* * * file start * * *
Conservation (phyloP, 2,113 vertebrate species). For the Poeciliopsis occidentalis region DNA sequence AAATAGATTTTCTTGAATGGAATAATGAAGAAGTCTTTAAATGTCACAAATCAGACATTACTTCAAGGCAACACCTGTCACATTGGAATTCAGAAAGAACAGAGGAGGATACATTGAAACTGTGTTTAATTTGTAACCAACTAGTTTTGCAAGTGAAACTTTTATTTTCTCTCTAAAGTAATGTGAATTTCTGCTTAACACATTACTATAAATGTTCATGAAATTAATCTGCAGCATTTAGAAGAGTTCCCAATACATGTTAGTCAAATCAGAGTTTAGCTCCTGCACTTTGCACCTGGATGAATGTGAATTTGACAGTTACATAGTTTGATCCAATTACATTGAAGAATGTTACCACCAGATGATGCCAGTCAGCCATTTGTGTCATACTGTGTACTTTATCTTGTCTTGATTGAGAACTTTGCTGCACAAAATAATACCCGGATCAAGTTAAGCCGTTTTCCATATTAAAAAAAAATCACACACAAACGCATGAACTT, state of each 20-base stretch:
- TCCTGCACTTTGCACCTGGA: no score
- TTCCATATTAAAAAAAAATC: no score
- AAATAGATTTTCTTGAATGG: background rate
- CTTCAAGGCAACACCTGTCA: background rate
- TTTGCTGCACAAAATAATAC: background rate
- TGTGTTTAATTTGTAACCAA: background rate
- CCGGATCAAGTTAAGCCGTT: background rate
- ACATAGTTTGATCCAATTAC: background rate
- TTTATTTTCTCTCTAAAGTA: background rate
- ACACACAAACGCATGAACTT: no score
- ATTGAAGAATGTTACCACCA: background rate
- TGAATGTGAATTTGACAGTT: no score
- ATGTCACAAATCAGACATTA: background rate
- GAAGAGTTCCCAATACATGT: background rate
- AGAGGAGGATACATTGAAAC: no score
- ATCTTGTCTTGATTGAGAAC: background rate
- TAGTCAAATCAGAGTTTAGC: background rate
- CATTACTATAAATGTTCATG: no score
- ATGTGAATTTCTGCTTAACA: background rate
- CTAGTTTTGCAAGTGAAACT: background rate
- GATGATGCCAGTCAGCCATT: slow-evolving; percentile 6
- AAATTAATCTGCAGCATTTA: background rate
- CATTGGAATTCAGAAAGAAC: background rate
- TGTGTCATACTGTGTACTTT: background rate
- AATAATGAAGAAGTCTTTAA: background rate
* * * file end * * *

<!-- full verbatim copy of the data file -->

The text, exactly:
Conservation (phyloP, 2,113 vertebrate species). For the Poeciliopsis occidentalis region DNA sequence AAATAGATTTTCTTGAATGGAATAATGAAGAAGTCTTTAAATGTCACAAATCAGACATTACTTCAAGGCAACACCTGTCACATTGGAATTCAGAAAGAACAGAGGAGGATACATTGAAACTGTGTTTAATTTGTAACCAACTAGTTTTGCAAGTGAAACTTTTATTTTCTCTCTAAAGTAATGTGAATTTCTGCTTAACACATTACTATAAATGTTCATGAAATTAATCTGCAGCATTTAGAAGAGTTCCCAATACATGTTAGTCAAATCAGAGTTTAGCTCCTGCACTTTGCACCTGGATGAATGTGAATTTGACAGTTACATAGTTTGATCCAATTACATTGAAGAATGTTACCACCAGATGATGCCAGTCAGCCATTTGTGTCATACTGTGTACTTTATCTTGTCTTGATTGAGAACTTTGCTGCACAAAATAATACCCGGATCAAGTTAAGCCGTTTTCCATATTAAAAAAAAATCACACACAAACGCATGAACTT, state of each 20-base stretch:
- TCCTGCACTTTGCACCTGGA: no score
- TTCCATATTAAAAAAAAATC: no score
- AAATAGATTTTCTTGAATGG: background rate
- CTTCAAGGCAACACCTGTCA: background rate
- TTTGCTGCACAAAATAATAC: background rate
- TGTGTTTAATTTGTAACCAA: background rate
- CCGGATCAAGTTAAGCCGTT: background rate
- ACATAGTTTGATCCAATTAC: background rate
- TTTATTTTCTCTCTAAAGTA: background rate
- ACACACAAACGCATGAACTT: no score
- ATTGAAGAATGTTACCACCA: background rate
- TGAATGTGAATTTGACAGTT: no score
- ATGTCACAAATCAGACATTA: background rate
- GAAGAGTTCCCAATACATGT: background rate
- AGAGGAGGATACATTGAAAC: no score
- ATCTTGTCTTGATTGAGAAC: background rate
- TAGTCAAATCAGAGTTTAGC: background rate
- CATTACTATAAATGTTCATG: no score
- ATGTGAATTTCTGCTTAACA: background rate
- CTAGTTTTGCAAGTGAAACT: background rate
- GATGATGCCAGTCAGCCATT: slow-evolving; percentile 6
- AAATTAATCTGCAGCATTTA: background rate
- CATTGGAATTCAGAAAGAAC: background rate
- TGTGTCATACTGTGTACTTT: background rate
- AATAATGAAGAAGTCTTTAA: background rate